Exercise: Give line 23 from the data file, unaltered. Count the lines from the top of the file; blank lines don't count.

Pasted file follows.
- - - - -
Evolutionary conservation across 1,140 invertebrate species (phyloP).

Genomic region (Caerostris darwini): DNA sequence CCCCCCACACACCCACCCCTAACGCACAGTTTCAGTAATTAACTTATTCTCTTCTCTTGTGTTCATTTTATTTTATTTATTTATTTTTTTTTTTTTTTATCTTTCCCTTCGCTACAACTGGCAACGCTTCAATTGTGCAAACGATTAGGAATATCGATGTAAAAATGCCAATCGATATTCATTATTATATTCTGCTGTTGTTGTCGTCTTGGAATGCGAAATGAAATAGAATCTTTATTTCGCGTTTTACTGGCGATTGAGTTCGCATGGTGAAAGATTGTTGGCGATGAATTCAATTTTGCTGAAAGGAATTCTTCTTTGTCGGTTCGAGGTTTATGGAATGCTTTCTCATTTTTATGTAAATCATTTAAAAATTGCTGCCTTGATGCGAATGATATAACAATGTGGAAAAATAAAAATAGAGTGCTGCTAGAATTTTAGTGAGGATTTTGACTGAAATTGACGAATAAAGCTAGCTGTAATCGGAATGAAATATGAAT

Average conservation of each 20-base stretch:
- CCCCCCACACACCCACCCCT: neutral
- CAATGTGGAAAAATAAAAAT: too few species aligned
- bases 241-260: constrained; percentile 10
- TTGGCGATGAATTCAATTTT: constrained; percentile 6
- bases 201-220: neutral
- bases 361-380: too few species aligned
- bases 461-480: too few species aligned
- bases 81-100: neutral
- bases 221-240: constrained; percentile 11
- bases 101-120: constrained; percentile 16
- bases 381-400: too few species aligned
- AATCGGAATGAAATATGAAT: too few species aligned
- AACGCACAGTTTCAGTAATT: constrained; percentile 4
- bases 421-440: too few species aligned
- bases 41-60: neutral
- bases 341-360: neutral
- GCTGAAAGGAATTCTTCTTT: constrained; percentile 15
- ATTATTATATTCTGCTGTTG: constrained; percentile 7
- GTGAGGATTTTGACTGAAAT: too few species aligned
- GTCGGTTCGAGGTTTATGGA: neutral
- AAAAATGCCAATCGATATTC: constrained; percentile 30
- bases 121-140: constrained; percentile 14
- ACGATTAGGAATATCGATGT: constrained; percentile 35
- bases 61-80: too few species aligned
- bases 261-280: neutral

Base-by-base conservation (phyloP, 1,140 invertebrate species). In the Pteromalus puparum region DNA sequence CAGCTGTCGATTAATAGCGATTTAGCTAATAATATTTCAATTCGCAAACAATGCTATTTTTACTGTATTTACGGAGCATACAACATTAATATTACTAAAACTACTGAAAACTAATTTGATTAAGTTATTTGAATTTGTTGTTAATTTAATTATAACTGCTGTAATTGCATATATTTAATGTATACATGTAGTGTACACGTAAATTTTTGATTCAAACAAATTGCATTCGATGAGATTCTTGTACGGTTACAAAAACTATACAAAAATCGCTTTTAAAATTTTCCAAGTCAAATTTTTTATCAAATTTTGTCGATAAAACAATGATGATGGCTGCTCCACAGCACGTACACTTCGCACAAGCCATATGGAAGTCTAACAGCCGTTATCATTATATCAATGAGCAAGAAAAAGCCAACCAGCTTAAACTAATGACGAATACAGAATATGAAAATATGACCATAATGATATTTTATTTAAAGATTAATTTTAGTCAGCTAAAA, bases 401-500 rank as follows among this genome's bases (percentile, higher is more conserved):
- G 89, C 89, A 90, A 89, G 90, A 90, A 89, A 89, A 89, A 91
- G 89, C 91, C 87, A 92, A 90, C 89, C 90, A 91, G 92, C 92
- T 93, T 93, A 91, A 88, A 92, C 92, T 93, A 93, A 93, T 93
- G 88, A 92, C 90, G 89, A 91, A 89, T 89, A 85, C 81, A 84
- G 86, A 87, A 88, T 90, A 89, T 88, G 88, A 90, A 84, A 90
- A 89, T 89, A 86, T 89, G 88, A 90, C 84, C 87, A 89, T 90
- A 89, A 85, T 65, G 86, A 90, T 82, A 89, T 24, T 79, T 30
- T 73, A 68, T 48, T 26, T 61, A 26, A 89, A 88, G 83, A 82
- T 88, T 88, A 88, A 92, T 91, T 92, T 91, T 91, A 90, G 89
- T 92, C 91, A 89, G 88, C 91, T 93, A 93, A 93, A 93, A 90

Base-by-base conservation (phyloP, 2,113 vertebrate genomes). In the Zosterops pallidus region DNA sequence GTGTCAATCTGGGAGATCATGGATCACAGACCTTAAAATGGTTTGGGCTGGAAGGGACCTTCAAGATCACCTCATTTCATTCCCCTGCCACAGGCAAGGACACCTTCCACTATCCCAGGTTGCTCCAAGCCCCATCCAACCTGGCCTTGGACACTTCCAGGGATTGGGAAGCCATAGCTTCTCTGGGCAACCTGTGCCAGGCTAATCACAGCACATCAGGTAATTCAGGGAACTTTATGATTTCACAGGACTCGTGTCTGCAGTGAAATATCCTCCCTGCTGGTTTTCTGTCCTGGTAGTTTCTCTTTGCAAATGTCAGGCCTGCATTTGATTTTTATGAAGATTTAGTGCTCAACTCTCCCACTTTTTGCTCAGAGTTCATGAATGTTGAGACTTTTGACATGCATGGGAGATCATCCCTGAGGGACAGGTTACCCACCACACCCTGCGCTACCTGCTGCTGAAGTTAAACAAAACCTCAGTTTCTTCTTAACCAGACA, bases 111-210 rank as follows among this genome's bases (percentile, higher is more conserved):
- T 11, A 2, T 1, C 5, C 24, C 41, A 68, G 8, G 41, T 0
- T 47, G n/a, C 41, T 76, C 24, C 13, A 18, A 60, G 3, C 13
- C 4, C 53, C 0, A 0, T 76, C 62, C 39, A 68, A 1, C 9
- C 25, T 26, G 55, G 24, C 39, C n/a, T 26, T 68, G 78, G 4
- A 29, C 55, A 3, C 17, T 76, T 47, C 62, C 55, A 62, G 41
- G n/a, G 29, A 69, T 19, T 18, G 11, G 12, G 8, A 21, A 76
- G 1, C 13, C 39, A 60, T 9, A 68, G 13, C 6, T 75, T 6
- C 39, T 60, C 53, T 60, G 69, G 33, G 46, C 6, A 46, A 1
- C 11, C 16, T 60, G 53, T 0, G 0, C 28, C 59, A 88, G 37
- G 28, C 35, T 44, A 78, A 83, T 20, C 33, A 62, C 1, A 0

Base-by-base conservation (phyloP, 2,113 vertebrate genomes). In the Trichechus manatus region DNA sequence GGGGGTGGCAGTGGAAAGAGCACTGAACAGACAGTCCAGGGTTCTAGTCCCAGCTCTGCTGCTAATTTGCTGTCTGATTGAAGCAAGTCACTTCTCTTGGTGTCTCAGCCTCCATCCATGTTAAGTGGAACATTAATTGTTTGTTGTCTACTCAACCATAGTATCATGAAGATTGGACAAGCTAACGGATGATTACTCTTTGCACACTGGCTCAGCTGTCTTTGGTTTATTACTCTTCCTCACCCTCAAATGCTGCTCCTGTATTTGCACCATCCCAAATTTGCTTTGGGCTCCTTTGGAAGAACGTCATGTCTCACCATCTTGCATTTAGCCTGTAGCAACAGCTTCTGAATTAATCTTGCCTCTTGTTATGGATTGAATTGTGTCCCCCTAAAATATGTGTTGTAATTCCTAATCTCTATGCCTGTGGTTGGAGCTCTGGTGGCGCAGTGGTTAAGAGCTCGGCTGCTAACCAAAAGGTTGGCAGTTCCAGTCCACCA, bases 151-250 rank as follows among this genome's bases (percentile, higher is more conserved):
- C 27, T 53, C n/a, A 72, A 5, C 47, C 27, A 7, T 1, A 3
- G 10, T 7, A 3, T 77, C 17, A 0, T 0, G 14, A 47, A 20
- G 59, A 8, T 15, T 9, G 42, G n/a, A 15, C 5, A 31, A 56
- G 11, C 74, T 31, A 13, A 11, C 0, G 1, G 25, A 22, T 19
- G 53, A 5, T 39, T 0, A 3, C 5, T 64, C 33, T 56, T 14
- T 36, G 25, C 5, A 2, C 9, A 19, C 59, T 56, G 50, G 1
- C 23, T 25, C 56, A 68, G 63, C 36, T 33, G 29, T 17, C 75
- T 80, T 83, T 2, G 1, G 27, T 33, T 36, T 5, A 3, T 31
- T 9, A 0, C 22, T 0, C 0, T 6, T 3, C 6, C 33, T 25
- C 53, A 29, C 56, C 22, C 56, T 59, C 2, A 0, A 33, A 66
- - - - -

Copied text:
- GTCGGTTCGAGGTTTATGGA: neutral